Updated: Nov 7, 2022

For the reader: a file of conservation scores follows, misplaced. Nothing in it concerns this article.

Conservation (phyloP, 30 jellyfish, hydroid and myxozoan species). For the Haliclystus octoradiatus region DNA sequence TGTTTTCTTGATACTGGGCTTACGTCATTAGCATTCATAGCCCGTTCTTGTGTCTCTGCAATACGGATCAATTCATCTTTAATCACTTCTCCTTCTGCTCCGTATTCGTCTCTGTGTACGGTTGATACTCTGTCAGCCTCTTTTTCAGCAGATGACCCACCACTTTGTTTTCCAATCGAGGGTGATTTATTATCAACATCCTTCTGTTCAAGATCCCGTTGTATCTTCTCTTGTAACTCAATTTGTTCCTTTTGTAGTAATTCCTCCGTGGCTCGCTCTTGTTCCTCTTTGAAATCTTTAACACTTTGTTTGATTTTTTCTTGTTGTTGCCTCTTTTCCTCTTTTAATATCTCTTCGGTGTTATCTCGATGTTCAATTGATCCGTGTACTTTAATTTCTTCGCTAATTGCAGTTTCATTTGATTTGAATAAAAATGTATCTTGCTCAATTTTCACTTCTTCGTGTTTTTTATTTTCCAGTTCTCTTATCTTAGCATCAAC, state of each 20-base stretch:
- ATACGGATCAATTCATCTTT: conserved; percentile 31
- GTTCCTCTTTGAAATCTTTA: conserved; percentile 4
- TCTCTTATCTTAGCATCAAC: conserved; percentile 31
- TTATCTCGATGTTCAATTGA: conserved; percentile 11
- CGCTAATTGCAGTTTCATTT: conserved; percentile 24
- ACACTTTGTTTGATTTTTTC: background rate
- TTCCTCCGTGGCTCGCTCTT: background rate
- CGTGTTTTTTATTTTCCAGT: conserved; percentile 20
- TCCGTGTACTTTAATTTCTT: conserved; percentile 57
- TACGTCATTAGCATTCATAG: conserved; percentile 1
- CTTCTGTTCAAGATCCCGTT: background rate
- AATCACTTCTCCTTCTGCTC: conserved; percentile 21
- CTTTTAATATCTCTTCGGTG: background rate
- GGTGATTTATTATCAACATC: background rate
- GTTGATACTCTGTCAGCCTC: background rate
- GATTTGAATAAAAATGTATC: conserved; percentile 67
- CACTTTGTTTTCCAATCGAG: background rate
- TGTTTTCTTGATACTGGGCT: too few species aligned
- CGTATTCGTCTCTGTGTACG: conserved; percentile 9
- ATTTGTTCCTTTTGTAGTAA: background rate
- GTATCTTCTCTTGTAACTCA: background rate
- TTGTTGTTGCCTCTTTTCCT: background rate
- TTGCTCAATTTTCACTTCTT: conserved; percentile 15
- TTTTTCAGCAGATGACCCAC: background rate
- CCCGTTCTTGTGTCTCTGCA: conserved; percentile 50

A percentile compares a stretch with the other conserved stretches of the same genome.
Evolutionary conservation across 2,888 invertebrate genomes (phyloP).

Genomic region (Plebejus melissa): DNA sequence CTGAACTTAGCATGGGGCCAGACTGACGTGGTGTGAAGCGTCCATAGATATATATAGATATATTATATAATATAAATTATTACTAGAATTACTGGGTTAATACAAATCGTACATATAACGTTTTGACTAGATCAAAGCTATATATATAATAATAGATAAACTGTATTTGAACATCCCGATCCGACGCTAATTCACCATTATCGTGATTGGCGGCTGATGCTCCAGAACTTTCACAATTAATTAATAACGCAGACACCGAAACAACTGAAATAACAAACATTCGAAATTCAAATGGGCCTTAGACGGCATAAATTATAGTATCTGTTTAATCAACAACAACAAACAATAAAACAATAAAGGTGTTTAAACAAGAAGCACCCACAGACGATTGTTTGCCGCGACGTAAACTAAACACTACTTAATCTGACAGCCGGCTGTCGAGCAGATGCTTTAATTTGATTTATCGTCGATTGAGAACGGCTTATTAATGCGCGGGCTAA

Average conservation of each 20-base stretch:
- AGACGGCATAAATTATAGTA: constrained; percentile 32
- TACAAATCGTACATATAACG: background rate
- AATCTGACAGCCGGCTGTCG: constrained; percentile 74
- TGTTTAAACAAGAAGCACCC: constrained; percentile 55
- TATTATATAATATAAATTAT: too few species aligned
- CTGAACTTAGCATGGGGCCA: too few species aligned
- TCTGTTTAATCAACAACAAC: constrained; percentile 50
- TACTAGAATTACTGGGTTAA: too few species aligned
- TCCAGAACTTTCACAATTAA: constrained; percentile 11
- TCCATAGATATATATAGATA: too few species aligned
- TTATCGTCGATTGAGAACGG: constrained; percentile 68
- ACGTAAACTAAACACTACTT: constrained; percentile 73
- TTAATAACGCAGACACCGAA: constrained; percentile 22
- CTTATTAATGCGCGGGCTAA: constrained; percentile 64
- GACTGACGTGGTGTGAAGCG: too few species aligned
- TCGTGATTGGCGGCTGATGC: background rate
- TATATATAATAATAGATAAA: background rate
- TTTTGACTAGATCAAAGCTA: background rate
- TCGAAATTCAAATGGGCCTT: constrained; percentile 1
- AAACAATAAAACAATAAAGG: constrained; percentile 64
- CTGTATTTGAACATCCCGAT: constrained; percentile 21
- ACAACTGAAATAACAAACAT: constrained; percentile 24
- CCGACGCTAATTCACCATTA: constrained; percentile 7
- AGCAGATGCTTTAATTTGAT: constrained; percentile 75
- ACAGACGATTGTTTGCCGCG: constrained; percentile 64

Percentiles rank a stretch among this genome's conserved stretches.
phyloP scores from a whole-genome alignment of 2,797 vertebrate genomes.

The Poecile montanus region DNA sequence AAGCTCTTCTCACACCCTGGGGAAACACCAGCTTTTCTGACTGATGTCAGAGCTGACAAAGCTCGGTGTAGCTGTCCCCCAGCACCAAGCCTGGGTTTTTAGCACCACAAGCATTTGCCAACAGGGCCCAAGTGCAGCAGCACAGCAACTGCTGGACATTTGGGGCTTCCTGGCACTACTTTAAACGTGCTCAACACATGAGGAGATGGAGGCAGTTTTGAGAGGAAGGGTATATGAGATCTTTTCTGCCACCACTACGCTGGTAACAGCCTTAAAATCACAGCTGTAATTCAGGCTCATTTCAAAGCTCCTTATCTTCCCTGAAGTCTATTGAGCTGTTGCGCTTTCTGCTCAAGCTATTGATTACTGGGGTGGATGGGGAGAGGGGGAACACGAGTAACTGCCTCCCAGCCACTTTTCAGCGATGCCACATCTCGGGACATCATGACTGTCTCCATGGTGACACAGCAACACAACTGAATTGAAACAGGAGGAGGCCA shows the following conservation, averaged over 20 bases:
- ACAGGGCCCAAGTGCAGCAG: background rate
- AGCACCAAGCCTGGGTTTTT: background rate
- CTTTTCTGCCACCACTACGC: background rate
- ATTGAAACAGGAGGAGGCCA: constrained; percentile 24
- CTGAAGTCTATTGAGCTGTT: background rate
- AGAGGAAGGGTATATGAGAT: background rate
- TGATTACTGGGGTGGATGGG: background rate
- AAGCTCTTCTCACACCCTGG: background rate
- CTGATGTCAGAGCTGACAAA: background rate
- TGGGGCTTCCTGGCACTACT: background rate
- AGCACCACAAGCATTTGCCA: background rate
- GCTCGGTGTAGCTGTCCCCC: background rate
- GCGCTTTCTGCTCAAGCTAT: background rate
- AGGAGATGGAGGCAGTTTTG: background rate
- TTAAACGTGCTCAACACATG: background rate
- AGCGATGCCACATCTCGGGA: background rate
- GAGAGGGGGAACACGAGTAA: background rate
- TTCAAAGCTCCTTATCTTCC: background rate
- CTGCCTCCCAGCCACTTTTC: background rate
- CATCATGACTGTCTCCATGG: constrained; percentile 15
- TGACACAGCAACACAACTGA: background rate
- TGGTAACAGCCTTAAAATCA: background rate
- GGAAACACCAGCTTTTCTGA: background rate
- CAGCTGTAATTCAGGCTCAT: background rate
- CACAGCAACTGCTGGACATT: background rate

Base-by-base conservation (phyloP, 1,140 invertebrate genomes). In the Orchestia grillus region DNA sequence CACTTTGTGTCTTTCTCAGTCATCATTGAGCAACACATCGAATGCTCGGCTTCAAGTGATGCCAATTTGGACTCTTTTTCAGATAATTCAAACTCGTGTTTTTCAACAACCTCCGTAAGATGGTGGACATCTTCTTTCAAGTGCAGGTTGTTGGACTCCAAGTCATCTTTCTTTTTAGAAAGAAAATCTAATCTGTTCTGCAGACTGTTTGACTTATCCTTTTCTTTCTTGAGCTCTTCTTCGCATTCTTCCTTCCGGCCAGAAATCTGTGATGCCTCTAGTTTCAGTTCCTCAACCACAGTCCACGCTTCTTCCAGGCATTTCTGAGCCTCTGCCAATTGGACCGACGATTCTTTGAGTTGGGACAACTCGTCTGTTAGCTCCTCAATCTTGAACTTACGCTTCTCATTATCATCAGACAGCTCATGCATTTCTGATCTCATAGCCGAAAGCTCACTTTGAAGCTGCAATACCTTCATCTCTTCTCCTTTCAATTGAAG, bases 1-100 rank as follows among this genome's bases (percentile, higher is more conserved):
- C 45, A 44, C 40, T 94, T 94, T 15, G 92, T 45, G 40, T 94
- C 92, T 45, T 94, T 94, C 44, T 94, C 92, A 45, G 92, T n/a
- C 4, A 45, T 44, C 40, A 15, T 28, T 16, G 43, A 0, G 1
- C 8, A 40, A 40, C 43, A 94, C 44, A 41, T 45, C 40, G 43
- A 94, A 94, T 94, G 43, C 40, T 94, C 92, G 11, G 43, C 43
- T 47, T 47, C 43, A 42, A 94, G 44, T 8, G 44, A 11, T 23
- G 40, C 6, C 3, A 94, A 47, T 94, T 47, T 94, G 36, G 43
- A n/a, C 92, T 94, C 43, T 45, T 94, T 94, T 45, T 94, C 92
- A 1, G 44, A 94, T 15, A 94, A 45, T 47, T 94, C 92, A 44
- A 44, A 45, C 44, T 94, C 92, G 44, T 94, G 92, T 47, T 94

Halloween's my favourite time of year. I've always preferred it to Christmas, perhaps because I'm an irredeemable heathen. Or maybe it's the subversiveness of it all. The spirits who should be at rest; the strange creatures roaming the night. And the scares. A couple of years ago, while in isolation, I watched the disturbing horror film Hereditary. Alone in the house on a gloomy October day, I scared the bejesus out of myself. On one level. That kind of paranormal horror always gives me a thrill. I can dare myself to watch scenes of possession by malevolent spirits, all the while knowing the ordinary world lies just beyond my window. It’s easy to imagine the makeup artists painting the blood and the crew rigging furniture to move by itself. What truly frightens me—primally, I mean—is real world horror. The kind you can’t look away from. Hate, greed and abuse of power. The things that culminate in the most unedifying human failures— poverty; dehumanisation; war; climate change and habitat destruction. And we still have a pandemic to contend with, too. These are not coincidences. They are deeply connected by our own limitations. And those limitations are what I found myself writing about when I embarked on my first two novels, the eco-thrillers Tipping Point and Counterpoint. Not that I’m down on the species entirely. We have huge capacity for love and compassion, demonstrated by countless everyday kindnesses and social progress—in the UK, our beloved, enduring NHS embodies both. We have as much light as darkness within us. Yet our constructs for government and society encourage the basest desires for distraction and accumulation. They need us to act this way to feed growth, that sacred cow and arbitrary yardstick of development. We already know that unending economic expansion is a myth on a finite planet. Our pursuit of it is fatal to both the natural world and less fortunate fellow humans. The 2020 Living Planet report found that between 1970 and 2016, humans killed over two thirds of the world’s mammals, birds, fish, amphibians and reptiles at an accelerating rate (World Wildlife Fund and Zoological Society of London). Meanwhile, the richest 1% own 44% of global wealth, but pay less than 4% of global tax revenue, even as 10,000 people die every day for lack of access to affordable healthcare (Oxfam 2020). In the age of information, these are not secrets, but shameful, widely known facts. So I confess my deepest fear is that we have unleashed powers we cannot hope to control, that will destroy us. Not in a demonic, horror film way, but according to the laws of nature and natural justice we have disregarded for so long. For anyone reading Tipping Point and Counterpoint, the terror comes from the all-too plausible. Paradoxically, there may be hope in the very darkness of our current path through the woods. Because we’re surely nearing a crossroads, where our go-to pacifiers stop working. With no option to look away when we get scared, we’ll finally be forced to march right on and fix what we broke.